Larry keeps an eye on his electronics while trolling to watch for brushpiles and changes in bottom contours. This helps him keep his jigs as close as possible to the brush without getting them too deep and into trouble.
We made several more passes through Drag Nasty and picked up a few more fat slabs, then the action slowed down.
“Let’s pull up and head down to Pataula Creek,” said Larry. “We should be able to get some action pitching.”
Pataula Creek is the next major creek down lake from Drag Nasty toward the dam on the Georgia side of the lake. It is a much bigger creek and the southern shoreline is dotted with houses and lots of boat docks.
“This is ideal spring crappie water,” said Larry. “The water depth varies from about eight to 12 feet at the end of these docks and comes up gradually as it approaches the shore.”
As we glided across the area near one of the docks we could see lots of brush and stumps on the bottom at the end of the dock and between the docks on both sides. While you can troll the area out at the end of the docks, it is tough to do and Larry has had more success casting jigs around the docks much like you would fish for bass. He calls this technique “pitching.”
“For pitching I like to use whippy five-foot rods with ultra-light spinning reels,” said Larry. “Not only do you need the light outfit to cast the small jigs, but fighting a big crappie on an ultra-light outfit is a lot of fun.”
We moved around the area slowly on the trolling motor casting the same type of jigs we were trolling earlier, again on 4-lb. test line. With the ultra-light outfits and light line it was possible to make a fairly long cast allowing us to cover a pretty good bit of water with each retrieve.
“The key is to keep the retrieve slow and steady,” said Larry. “You don’t want to add any action to the retrieve with jerks of the rod tip. Crappie prefer a slow, steady-moving, bait.”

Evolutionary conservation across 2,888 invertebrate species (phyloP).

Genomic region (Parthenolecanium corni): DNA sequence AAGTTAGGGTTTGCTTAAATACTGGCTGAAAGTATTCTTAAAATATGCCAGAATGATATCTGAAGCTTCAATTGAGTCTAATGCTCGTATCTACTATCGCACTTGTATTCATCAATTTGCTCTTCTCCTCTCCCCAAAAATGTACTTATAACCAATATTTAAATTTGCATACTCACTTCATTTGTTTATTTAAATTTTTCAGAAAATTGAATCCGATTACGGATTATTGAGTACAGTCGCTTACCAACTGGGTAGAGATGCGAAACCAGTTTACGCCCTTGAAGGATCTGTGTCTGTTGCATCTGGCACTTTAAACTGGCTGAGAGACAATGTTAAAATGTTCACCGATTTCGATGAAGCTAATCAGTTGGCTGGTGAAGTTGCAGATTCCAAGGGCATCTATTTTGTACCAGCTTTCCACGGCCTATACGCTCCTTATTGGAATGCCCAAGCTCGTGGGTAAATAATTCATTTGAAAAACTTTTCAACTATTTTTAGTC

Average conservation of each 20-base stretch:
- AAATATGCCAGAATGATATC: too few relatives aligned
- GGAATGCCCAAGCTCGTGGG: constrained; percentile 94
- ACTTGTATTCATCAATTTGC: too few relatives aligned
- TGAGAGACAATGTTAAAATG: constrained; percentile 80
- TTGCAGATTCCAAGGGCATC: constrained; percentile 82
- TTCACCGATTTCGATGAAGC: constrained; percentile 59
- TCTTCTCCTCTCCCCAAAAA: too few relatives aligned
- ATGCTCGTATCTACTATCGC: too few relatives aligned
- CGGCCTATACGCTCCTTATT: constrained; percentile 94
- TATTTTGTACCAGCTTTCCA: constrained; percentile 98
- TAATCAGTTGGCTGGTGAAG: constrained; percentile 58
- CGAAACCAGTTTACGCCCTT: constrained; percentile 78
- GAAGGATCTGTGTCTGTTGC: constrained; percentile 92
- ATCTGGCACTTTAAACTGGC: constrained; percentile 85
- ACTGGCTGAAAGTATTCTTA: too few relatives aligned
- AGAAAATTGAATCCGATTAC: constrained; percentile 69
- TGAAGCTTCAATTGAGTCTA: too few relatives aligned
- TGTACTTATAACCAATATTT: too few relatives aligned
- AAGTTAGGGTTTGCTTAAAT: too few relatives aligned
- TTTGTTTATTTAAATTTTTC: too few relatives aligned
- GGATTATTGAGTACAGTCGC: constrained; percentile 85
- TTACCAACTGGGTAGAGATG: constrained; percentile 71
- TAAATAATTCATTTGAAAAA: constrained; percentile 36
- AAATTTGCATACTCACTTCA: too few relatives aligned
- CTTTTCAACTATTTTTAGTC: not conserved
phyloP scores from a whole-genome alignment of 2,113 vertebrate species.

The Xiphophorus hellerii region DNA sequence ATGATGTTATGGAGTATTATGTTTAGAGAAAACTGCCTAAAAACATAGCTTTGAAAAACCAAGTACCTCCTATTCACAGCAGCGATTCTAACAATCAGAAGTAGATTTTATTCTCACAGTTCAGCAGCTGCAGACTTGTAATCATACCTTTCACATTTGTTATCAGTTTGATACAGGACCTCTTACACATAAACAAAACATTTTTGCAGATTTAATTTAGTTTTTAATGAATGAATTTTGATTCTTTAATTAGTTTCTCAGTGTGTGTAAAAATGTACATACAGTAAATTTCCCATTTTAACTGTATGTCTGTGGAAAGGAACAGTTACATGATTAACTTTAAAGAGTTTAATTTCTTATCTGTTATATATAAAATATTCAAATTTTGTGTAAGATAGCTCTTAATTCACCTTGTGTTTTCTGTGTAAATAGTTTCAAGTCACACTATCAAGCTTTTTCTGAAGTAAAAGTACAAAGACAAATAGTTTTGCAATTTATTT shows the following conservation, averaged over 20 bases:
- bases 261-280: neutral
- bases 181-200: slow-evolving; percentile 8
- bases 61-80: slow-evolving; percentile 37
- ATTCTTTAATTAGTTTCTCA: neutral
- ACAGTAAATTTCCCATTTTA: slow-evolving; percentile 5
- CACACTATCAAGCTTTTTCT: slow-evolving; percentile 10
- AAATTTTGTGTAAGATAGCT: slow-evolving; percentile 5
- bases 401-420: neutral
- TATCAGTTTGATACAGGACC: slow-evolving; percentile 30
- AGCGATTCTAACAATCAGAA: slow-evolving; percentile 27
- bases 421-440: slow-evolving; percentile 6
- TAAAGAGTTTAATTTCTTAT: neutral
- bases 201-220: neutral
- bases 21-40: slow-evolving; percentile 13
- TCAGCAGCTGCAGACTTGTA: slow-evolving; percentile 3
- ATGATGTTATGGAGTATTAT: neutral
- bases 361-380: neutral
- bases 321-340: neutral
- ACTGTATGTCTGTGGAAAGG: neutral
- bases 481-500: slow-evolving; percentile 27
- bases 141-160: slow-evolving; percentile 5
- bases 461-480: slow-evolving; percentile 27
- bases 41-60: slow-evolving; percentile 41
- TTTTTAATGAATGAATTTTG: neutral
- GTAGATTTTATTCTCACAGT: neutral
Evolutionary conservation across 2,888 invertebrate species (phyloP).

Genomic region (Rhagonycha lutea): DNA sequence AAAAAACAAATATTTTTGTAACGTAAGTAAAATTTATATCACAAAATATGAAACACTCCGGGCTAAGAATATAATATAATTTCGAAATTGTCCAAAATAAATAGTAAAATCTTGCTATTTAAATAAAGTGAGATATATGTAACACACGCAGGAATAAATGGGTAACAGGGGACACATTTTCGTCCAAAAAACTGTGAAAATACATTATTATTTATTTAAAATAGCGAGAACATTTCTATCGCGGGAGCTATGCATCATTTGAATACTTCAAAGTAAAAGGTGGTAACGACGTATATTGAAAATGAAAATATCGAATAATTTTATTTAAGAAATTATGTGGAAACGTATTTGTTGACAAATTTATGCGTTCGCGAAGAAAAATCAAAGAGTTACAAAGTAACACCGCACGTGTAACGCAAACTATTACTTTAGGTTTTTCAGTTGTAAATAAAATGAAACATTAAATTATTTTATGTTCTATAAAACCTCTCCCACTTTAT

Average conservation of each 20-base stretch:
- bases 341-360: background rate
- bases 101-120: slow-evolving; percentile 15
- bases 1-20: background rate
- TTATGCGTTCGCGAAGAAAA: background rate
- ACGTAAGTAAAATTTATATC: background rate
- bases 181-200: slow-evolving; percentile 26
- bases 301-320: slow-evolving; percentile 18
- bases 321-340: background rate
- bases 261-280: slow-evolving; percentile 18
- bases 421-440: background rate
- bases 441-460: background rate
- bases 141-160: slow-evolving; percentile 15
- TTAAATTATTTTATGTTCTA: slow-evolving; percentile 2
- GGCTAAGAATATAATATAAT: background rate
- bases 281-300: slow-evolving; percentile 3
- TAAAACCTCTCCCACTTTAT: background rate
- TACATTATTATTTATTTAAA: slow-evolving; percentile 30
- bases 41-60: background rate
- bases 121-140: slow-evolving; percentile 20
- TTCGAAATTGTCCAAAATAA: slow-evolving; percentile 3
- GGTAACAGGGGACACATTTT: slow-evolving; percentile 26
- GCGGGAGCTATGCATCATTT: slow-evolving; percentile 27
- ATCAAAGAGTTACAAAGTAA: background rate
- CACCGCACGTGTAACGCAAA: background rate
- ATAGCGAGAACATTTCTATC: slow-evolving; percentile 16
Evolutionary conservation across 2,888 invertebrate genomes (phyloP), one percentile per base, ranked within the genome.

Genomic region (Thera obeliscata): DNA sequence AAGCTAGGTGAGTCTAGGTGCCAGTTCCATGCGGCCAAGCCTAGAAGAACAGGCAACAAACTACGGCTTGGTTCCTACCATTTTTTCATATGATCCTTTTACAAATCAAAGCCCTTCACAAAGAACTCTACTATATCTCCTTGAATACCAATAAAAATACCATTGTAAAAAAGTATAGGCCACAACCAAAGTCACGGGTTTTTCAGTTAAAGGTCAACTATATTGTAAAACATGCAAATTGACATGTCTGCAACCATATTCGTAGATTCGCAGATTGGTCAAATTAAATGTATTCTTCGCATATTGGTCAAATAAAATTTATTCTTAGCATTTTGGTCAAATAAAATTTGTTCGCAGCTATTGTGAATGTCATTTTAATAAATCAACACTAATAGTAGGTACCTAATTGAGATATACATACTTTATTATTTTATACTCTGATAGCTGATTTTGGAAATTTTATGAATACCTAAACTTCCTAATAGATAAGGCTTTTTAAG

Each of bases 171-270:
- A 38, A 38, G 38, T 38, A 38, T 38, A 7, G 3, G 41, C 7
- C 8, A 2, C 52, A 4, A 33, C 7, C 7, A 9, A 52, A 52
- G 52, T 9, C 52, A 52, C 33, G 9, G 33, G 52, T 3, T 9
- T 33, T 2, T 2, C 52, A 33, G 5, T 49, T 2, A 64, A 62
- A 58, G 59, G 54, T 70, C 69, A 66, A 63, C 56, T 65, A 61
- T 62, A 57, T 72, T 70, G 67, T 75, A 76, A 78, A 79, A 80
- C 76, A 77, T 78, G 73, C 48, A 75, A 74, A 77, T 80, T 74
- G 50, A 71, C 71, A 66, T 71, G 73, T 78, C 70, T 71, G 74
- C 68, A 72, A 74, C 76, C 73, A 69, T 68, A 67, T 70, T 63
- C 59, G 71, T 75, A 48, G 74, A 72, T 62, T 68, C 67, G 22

Like in trolling, the retrieve should be just fast enough to keep the jig out of the cover while staying near the bottom. You will get hung up from time to time, but it won’t take long to get the proper rhythm.
Within just a few casts we started catching crappie, nice ones! And Larry was right; fighting a pound- to pound-and-a-half crappie on a whippy five-foot rod was a lot of fun. We fished around several docks at a few locations along the south bank of the creek between the mouth and the bridge and all of them produced fish. All of the fish came out of water between five- and 12-feet deep both while we were trolling and pitching. The pitching produced more action than the trolling, and we had close to a limit of fish before we quit.
The fish were still spread out so we would only catch a fish or two at each location.
“As the water warms, and the spawn gets closer, the fish will really bunch up,” said Larry. “It isn’t unusual to catch a limit of fish pitching around one dock at the height of the spawn.”
Most of the docks in Pataula Creek have lights out over the water. These are great spots for night fishing.
While crappie can be caught on jigs at night Larry prefers to use live minnows for night fishing.
“I have more luck fishing with minnows at night under a float,” he said.
He rigs a small float with a “bobber stopper” over a No. 4 split shot and a No. 4 light wire hook. The bobber stopper allows depth selection for the suspended minnow. Like the jig, the minnow should be fished near, but just above, the brush. When stationary fishing with minnows, Larry hooks the bait right below the dorsal fin on the back. This allows the minnow to swim freely and appear more natural to the crappie.
Whether you are trolling, pitching, or fishing stationary with minnows, it is important to avoid making a hook set. While a strong hook set is extremely important in bass fishing, it is absolutely the wrong thing to do while crappie fishing. Crappie have very soft mouths and the light wire hooks will set themselves. If you jerk the rod you will likely tear the fish’s mouth and bring a set of lips back to the boat leaving the fish behind; so learn to have soft hands when hooking a crappie.
Whether you chose to troll, pitch, or dunk minnows, crappie fishing on Lake Eufaula this month is generally fantastic. If you follow Larry’s advice you’ll have a great time and very likely load the boat with some chunky fish. All it will take is some jigs, small equipment and light line for hours of fun.
Take the kids along, the fish are active and the fishing is easy. They are not likely to get bored and neither are you.